I saw Obama's move on the stem cell research as kind of like when Rudd first came into power, the first thing he did, well, pretty much one of the first things he did to set himself apart from the previous administration was to apologize to the Aboriginals, in some ways a big act that will have a fast impact to set yourself apart, especially given the predecessor's stance on it.

Nick Bisley:

Yeah, and other range of issues. I mean, I think that Obama camp clearly, wanting to draw a very thick line between themselves and the predecessors. And you'd stay to read his inaugural speech to see that. You know, within about three paragraphs he's giving the Bush administration a stern kicking on a whole range of issues. And I think that was done not simply to say, "Here's what we're going to do," but to say, "What we're doing is in many ways very, very, very different from these guys." And I think that's… You know, you’re right that a lot of the early moves that they made were, to some more than symbolic, but ones which had a lot of very clear policy differentiation. So, you see, we're doing things but also we're doing things very differently.

Matt Smith:

Yeah.

Nick Bisley:

Whereas, you know, if you look at some of the economic policy, you need to be pretty aware of the technical policy differences to see and understand how and why there are the differences — I mean, they're there. But stem cell research, okay — Bush says bad. That's a very clear point of difference on economic policy and restructuring taxation breaks for middle class in what's 3-4 months in.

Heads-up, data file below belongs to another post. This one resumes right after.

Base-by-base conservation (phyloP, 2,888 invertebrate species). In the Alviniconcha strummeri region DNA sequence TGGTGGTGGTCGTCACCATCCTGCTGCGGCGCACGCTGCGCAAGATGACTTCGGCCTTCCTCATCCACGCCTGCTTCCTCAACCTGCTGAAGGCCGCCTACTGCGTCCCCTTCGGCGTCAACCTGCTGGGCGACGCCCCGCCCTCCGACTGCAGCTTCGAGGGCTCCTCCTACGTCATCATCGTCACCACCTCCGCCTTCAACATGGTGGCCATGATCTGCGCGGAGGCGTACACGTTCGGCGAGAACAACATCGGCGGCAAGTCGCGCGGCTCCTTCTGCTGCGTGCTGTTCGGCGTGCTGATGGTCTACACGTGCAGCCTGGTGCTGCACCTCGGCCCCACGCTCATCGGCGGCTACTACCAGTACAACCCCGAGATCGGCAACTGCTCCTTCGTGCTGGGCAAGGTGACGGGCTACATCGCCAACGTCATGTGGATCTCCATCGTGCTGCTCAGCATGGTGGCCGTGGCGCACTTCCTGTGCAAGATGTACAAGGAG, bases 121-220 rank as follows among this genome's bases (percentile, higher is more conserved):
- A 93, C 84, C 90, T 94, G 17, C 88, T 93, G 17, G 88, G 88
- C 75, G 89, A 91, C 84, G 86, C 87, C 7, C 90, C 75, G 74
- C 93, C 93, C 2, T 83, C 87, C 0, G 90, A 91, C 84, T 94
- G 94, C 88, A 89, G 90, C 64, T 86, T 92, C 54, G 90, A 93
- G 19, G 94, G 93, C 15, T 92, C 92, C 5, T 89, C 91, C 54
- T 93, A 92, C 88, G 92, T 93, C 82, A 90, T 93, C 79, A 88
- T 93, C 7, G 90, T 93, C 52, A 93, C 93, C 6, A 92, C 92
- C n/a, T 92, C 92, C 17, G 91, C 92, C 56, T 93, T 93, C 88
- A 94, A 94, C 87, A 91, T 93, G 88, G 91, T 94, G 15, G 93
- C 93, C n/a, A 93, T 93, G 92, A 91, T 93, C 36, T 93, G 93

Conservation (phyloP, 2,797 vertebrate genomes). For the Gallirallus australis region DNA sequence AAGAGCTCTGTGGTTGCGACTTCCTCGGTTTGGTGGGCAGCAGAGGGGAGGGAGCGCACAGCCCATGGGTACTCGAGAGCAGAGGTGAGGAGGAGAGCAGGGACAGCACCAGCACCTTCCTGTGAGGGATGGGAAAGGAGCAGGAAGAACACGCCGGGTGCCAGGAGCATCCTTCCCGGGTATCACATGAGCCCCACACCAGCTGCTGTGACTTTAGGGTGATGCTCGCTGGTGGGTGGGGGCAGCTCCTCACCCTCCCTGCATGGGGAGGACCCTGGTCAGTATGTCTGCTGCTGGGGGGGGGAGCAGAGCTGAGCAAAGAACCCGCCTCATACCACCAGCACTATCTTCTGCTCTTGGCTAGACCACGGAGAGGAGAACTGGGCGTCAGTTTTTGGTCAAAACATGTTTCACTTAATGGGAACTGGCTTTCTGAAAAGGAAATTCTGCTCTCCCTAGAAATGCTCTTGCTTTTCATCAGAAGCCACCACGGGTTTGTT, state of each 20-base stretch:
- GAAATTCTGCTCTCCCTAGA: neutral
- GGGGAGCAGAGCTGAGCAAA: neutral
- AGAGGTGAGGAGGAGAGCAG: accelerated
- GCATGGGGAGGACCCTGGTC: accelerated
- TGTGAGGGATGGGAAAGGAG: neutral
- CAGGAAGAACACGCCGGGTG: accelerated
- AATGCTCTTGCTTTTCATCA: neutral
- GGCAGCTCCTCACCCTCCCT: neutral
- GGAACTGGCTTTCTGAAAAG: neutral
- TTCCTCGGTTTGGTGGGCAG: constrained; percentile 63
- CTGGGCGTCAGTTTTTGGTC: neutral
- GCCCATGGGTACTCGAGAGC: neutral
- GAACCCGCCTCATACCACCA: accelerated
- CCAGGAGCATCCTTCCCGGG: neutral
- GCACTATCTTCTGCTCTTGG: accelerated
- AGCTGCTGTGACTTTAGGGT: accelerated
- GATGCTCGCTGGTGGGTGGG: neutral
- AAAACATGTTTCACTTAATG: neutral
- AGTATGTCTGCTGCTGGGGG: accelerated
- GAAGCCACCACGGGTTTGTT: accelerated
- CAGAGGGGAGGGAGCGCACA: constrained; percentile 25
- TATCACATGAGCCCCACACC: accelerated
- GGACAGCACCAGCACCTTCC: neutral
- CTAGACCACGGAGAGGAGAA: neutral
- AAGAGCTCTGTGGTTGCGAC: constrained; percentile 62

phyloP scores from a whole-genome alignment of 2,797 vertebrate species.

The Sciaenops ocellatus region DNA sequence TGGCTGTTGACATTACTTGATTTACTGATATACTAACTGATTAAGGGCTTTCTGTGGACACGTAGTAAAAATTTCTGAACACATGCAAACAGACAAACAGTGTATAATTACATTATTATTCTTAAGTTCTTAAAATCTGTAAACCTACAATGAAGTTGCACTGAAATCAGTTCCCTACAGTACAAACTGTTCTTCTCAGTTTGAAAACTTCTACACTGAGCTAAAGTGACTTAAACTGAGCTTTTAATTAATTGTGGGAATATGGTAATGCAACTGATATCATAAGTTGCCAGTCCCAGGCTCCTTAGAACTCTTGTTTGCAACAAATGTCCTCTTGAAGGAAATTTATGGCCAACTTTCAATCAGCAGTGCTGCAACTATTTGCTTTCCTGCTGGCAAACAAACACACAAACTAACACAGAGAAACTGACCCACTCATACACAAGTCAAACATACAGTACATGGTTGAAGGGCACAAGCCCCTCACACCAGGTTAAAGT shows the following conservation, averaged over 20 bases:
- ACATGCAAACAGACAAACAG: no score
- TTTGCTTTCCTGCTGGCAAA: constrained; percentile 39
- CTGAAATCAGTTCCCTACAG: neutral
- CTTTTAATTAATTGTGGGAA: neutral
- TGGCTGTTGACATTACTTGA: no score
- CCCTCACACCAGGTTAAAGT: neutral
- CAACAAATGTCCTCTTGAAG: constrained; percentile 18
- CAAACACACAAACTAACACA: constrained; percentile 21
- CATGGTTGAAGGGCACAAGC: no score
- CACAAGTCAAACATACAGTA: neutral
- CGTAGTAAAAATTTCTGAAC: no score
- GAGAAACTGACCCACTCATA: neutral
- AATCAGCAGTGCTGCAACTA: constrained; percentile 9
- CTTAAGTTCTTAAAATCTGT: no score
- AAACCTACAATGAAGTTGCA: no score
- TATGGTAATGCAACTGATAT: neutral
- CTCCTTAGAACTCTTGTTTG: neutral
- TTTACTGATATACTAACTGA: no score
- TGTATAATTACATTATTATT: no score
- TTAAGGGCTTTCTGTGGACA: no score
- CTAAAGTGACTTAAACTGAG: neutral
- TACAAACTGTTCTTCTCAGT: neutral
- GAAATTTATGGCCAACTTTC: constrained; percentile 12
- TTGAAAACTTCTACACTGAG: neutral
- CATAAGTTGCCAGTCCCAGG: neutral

But, now we're thinking, right now, first and foremost about the Congressional elections, which will be held next November, and then of course his own re-election two years after that. So, it's kind of a permanent campaign in some degree.

Matt Smith:

So how do you think Obama's going to deal with Afghanistan and the war on terror?

Nick Bisley:

He's released recently, in the past few days, the new American policy on Afghanistan, which is essentially to say Afghanistan is the central front in the war on terror, although they're clearly distancing themselves from that language, the one here I'm talking about, the war on terror. They'll talk directly about combating specific challenges. But they've made Afghanistan the priority, they're speaking in fairly long timelines and fairly open-ended ones about what they're going to be doing there.

They are immediately going to be sending about 20,000 more troops, they've currently got 60,000 troops in Afghanistan and they'll be upping that to about 80,000, and trying to get their allies, principally the European powers in NATO, to send more troops. The Europeans have about — well, NATO and the States have about 25,000 to 30,000 troops. It varies slightly, but around 25,000 to 30,000 troops. And they're trying to get them to do more. What they'd ideally like is something in the order of around 120,000, 130,000 troops there, but at the moment that's going to be pretty difficult to do, given Iraq is still a problem.